S is for Social Security and Everything you Need to Know

S is for Social Security and Everything you Need to Know

Elder couple having a serious problem

The details and choices surrounding your Social Security benefit can be overwhelming at times. For example, it can be difficult to gauge when the best time to start withdrawing your benefits can be. Or if you should take your spouse’s benefit before your own. There are a lot of different options for collecting your social security before and after retirement. Finding the best one that fits your needs can be challenging and isn’t always easy to navigate.

When am I eligible to collect Social Security benefits?

You can start collecting your social security benefits as early as age 62. But your benefits will be reduced by up to 25% for the rest of your life. So it is best if you can afford to wait until full retirement age (FRA) or later. As of 2021, FRA is 66 years old. But, if you delay your benefits until 70, you can increase them by up to 8%.

When should I collect them?

If you are financially able to, it is best to wait as long as possible to collect Social Security for the maximum benefit amount. Especially if you plan on working until FRA, there is no point in collecting beforehand. That being said, there are a few things to consider. Will you be working until your FRA? Have you saved adequately to not rely on Social Security benefits before and during retirement? Are you the primary earner in your household, or is it your spouse? Talking with a financial advisor can help steer you in the direction that fits your needs best.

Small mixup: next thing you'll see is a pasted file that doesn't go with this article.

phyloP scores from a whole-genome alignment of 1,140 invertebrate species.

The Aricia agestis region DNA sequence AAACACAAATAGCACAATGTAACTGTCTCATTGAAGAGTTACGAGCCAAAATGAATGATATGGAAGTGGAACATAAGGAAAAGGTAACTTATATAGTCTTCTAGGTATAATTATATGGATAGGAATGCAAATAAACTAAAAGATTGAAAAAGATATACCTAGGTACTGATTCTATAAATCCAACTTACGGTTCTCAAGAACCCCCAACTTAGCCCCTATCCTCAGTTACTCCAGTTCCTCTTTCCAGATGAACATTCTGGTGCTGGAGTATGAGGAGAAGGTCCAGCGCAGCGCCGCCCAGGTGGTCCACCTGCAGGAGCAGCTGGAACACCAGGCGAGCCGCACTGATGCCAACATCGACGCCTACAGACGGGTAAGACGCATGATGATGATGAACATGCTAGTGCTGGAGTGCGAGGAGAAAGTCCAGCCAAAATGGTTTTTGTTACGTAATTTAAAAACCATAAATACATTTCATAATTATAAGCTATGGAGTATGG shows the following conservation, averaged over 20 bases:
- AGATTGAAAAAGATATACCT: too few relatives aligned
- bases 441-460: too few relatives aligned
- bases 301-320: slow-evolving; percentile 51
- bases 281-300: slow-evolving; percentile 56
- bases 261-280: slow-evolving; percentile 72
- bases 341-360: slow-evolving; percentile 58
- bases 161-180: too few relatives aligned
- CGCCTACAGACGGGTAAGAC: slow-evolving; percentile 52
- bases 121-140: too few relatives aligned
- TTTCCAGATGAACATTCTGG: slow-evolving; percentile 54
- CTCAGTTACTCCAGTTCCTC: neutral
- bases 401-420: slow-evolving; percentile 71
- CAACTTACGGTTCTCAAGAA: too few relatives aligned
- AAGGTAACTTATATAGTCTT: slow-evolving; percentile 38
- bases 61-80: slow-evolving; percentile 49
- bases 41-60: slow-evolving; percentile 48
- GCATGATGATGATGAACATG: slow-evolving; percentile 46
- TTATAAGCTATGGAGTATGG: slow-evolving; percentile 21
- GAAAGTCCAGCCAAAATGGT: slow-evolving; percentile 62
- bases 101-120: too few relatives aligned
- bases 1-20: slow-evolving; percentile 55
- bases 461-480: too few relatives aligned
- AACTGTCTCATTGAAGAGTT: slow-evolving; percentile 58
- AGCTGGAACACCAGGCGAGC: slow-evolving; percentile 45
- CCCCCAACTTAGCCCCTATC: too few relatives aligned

Does my marital status affect my benefits?

In short, yes. There is a strategy to be had if you are or have been married when collecting benefits. Typically, you would want to delay the larger benefit until 70 and perhaps have the lower-earning spouse claim early at 62 if they have stopped working or at FRA once they retire. This strategy will maximize benefits for both spouses. If you are a survivor, you can claim 100% of your deceased spouse’s benefits. If you are divorced, you may be entitled to your ex-spouse’s benefit if it is more significant than yours.

While there are a lot of different variations in claiming your Social Security benefits, it makes sense to plan strategically to take your maximum benefit. Of course, this is easier said than done, so talk to a financial advisor today to start preparing for your social security benefits and your retirement plan.

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